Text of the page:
According to the survey, the risk of growing political instability in the Philippines stems from opposition to the government’s domestic and foreign policy agenda. “The risk of growing authoritarianism and political instability in the Philippines and Turkey represent completely new contingencies,” the report noted. The risk of political instability in the country was dubbed to be of moderate priority, or in Tier II of concerns, for the United States.
This possible conflict in the Philippines will also have moderate impact on the US, the report said. The Philippines may also be caught in an armed conflict in the region due to the South China Sea dispute. “An armed confrontation over disputed maritime areas in the South China Sea between China and one or more Southeast Asian claimants — Brunei, Taiwan, Malaysia, the Philippines, or Vietnam — which draws in the United States,” the report read.
The likelihood of such armed confrontation is low but the impact will be high, the think tank said.
……………In light of Russia’s continuing assertive behavior in eastern Europe, the possibility of a serious military confrontation with a North Atlantic Treaty Organization (NATO) member state–– whether the result of deliberate or unintended actions has become a top concern. So too is a potential intensification of the conflict between Turkey and Kurdish armed groups operating inside Turkey or in neighboring countries.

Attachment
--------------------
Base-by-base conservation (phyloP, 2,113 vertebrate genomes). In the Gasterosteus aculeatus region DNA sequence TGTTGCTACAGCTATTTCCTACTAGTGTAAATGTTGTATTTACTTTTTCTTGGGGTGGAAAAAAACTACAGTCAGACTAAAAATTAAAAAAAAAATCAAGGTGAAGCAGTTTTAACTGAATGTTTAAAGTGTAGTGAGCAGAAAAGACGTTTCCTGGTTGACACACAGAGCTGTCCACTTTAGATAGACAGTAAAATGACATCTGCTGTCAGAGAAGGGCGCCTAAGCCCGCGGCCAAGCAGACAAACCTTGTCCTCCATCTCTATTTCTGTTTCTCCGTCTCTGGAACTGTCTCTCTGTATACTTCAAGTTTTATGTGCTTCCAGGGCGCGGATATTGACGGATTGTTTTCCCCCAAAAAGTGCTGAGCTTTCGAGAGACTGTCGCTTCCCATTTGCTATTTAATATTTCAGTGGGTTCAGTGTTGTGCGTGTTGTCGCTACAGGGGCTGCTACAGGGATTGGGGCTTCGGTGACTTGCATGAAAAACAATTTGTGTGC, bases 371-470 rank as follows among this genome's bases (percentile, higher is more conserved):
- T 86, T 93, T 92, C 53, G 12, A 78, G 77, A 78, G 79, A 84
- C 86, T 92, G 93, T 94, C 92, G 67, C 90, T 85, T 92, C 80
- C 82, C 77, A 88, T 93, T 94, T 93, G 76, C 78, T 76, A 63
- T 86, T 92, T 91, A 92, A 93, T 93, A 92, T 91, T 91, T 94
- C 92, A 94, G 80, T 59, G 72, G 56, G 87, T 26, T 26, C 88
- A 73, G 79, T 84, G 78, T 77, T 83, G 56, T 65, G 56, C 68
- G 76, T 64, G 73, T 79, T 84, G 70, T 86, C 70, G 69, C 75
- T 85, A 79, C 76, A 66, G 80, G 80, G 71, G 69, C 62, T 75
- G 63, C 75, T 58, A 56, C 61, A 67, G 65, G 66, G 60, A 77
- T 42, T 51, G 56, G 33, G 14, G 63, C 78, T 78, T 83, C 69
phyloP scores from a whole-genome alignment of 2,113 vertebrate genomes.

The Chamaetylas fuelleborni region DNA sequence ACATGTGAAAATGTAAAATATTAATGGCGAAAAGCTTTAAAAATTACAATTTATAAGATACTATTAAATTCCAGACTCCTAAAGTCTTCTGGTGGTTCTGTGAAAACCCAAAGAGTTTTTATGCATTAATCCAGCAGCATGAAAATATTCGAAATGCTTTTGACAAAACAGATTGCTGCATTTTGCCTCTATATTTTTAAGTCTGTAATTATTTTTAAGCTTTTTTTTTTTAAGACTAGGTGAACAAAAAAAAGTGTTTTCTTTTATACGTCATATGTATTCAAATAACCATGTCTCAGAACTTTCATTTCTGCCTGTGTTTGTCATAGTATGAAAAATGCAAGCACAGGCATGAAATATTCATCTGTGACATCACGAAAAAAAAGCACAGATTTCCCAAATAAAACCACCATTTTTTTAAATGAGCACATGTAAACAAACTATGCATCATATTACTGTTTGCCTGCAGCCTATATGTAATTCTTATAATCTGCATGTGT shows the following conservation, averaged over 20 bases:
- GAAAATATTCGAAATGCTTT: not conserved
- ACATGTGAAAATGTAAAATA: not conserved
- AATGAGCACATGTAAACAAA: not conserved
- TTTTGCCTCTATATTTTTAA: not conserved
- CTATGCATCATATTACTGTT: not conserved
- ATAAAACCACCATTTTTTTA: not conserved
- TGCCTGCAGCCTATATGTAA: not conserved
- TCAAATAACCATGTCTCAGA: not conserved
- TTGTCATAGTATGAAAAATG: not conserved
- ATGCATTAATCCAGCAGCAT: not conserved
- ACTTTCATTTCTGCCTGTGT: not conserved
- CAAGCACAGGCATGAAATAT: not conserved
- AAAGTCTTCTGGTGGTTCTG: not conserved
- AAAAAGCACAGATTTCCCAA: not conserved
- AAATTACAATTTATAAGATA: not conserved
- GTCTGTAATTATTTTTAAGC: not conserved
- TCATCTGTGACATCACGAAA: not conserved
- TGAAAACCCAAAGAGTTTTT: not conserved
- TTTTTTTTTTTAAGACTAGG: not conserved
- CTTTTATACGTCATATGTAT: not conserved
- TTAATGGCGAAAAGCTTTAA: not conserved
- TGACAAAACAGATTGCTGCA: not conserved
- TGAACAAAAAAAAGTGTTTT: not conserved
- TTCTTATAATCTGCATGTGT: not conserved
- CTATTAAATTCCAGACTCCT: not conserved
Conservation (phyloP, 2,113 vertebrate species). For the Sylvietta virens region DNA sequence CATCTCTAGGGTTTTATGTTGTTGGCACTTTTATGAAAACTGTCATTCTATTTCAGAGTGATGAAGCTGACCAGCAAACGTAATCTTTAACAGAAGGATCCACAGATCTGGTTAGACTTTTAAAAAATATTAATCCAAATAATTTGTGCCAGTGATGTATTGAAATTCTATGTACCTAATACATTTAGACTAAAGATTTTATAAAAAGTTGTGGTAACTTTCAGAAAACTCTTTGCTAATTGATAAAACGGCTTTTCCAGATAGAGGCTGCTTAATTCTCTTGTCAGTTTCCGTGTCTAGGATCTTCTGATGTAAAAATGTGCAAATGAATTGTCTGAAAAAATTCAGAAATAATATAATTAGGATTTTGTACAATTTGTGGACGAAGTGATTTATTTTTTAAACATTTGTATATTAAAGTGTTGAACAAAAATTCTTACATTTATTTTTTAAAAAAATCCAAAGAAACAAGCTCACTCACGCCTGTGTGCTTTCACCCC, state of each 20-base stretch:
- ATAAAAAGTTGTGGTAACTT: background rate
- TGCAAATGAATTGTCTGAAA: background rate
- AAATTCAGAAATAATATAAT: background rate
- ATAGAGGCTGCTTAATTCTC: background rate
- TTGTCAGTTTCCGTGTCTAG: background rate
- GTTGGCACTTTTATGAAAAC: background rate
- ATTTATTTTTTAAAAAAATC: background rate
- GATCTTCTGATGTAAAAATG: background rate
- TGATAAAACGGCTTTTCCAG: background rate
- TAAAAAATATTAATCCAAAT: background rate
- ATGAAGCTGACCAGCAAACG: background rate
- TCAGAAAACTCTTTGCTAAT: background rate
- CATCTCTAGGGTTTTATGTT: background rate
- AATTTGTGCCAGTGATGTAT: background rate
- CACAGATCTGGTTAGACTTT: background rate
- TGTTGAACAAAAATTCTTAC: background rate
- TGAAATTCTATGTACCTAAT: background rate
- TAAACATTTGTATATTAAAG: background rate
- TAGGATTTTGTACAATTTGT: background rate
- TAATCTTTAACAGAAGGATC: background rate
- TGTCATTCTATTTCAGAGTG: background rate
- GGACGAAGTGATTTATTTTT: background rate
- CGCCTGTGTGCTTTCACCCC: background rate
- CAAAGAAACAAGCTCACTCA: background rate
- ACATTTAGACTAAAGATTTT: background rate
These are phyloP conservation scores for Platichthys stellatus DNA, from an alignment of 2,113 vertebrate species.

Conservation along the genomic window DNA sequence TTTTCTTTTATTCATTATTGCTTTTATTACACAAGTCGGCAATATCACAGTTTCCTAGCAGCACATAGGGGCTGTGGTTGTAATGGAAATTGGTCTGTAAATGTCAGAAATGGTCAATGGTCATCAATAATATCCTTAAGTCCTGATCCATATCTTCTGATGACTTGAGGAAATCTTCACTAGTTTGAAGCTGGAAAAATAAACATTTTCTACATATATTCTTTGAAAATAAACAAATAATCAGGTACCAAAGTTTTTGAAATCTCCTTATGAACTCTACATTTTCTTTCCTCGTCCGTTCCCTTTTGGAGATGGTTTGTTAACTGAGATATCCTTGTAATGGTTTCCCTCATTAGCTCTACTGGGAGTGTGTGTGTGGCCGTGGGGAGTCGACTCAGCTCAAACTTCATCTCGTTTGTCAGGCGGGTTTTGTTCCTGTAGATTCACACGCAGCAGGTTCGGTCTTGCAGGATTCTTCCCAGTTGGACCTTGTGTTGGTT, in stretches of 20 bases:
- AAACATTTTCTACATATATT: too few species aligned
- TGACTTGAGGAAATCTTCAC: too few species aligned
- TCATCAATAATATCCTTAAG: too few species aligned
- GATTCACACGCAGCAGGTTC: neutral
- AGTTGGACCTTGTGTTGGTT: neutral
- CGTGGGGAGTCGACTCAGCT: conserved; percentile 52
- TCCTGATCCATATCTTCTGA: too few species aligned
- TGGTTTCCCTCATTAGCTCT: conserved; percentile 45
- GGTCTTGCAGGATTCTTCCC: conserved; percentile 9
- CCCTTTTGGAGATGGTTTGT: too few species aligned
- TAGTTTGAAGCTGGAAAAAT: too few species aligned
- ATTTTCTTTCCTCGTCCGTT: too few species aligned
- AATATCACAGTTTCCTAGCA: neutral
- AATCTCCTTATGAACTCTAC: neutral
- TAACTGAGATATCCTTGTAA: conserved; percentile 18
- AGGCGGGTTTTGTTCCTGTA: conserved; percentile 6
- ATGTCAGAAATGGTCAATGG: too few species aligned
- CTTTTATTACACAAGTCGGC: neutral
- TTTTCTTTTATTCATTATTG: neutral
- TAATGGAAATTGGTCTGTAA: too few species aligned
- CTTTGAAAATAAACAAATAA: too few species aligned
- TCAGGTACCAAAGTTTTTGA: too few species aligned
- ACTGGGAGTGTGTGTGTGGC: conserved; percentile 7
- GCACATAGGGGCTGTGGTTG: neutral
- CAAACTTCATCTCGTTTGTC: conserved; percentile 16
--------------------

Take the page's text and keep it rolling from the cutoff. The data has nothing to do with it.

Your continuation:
These two contingencies join five others as Tier I priorities: – the threat of a major terrorist strike or cyberattack against the United States, – a crisis on the Korean peninsula, increased violence and instability in Afghanistan, and – further escalation of the Syrian civil war.
Other Noted Concerns
Although the survey was limited to thirty contingencies, government officials and foreign policy experts had the opportunity to suggest additional potential crises that they believe warrant attention.
The following were the most commonly cited:
■ increased gang-related violence in Northern Triangle countries in Central America
■ escalation of organized crime–related violence in Mexico and potential economic and political instability resulting from U.S. trade and immigration policies
■ destabilization of Mali by militant groups
■ an intensification of sectarian violence between Buddhists and Muslim Rohingyas in Myanmar
■ violence and attacks in Bangladesh against foreigners and secularists
■ increased political instability in Egypt, including terrorist attacks, particularly in the Sinai Peninsula
■ potential confrontation with Iran over the collapse of the nuclear agreement
■ renewed confrontation between Russia and Georgia over South Ossetia or Abkhazia
■ increased tensions between China and Taiwan
■political or economic instability in Saudi Arabia
■ succession crisis in Algeria
Nine new contingencies appeared in this year’s survey. The risk of growing authoritarianism and political instability in the Philippines and Turkey represent completely new contingencies both judged to be Tier II concerns.